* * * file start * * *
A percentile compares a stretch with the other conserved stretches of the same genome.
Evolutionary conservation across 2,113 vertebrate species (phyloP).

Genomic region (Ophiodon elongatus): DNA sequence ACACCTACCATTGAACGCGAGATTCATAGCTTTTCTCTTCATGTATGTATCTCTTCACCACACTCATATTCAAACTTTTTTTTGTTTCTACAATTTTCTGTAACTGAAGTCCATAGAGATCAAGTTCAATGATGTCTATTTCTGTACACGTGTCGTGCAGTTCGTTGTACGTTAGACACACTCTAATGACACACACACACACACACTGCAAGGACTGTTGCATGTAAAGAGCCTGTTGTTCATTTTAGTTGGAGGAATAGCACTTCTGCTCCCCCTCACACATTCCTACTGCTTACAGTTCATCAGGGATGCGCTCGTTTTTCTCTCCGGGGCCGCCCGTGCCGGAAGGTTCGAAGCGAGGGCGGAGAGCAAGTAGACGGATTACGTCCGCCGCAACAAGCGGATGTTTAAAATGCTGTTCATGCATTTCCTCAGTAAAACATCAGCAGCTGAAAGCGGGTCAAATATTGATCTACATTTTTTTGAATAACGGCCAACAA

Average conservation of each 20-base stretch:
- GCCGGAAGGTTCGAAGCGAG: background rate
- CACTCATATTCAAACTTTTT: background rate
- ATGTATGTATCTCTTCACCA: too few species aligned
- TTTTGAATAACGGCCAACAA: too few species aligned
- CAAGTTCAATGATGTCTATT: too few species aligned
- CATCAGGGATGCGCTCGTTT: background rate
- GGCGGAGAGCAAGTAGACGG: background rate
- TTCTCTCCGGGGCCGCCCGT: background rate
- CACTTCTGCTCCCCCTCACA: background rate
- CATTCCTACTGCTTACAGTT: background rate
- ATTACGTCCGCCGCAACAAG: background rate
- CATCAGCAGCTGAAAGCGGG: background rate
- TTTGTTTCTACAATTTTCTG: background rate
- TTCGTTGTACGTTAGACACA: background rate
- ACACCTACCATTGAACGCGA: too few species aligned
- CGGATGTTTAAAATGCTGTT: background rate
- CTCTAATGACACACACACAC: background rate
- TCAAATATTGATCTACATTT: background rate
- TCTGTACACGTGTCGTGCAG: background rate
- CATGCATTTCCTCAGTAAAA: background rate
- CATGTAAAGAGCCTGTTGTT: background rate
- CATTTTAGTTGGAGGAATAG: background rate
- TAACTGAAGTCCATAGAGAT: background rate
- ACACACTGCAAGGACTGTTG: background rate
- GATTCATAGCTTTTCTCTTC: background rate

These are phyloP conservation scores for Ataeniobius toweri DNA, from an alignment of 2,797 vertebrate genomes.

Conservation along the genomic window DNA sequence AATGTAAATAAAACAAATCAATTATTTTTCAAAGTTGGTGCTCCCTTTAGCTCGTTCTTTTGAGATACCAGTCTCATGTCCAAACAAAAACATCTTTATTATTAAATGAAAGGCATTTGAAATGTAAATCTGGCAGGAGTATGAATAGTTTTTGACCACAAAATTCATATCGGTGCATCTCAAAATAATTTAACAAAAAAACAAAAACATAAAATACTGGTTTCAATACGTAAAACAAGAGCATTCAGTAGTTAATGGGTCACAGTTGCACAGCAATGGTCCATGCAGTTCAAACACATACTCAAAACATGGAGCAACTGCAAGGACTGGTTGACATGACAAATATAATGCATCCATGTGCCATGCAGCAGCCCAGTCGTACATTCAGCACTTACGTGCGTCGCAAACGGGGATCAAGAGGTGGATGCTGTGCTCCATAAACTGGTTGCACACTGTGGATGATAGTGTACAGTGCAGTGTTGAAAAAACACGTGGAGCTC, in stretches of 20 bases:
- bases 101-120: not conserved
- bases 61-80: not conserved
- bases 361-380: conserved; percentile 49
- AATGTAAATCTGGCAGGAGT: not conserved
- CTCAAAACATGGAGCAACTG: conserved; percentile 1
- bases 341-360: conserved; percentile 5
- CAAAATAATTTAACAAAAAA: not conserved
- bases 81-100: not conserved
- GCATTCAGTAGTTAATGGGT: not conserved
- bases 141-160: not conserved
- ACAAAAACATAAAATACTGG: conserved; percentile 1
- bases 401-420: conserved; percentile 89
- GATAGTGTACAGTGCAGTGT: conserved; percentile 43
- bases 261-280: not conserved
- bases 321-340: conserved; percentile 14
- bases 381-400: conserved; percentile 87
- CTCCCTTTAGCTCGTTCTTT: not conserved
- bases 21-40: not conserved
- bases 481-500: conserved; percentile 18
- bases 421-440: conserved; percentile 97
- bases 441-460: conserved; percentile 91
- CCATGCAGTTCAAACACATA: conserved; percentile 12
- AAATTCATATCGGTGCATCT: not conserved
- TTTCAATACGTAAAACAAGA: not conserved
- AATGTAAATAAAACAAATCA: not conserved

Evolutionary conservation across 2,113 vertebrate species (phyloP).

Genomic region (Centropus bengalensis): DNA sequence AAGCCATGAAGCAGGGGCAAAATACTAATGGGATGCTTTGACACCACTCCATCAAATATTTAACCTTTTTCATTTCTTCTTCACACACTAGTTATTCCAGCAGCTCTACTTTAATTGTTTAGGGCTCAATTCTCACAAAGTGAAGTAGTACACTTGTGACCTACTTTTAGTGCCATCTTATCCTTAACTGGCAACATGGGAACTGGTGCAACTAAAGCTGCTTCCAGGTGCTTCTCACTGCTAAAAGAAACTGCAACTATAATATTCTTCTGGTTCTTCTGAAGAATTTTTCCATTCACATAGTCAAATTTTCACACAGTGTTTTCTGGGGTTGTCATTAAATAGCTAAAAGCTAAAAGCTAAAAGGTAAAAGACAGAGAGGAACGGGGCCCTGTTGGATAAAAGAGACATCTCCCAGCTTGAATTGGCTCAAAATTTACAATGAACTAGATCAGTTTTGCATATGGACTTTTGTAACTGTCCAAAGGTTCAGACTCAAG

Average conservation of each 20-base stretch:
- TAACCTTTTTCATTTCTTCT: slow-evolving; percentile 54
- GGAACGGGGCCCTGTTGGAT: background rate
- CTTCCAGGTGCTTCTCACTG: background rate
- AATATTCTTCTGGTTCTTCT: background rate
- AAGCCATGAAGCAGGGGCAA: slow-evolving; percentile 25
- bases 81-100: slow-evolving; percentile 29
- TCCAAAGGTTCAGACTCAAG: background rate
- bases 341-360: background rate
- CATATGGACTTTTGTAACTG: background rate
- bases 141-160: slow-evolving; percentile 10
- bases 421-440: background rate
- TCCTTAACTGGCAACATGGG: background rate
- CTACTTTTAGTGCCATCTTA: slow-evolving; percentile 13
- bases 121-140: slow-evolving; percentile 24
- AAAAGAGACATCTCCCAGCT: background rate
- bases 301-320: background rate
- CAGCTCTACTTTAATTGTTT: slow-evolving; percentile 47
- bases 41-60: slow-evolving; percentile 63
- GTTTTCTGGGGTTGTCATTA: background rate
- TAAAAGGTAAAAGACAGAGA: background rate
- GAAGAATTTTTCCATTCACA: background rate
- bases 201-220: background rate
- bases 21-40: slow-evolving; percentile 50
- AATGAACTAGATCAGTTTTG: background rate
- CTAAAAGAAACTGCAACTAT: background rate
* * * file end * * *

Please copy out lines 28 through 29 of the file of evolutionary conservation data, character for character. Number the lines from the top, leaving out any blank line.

- ACACACTGCAAGGACTGTTG: background rate
- GATTCATAGCTTTTCTCTTC: background rate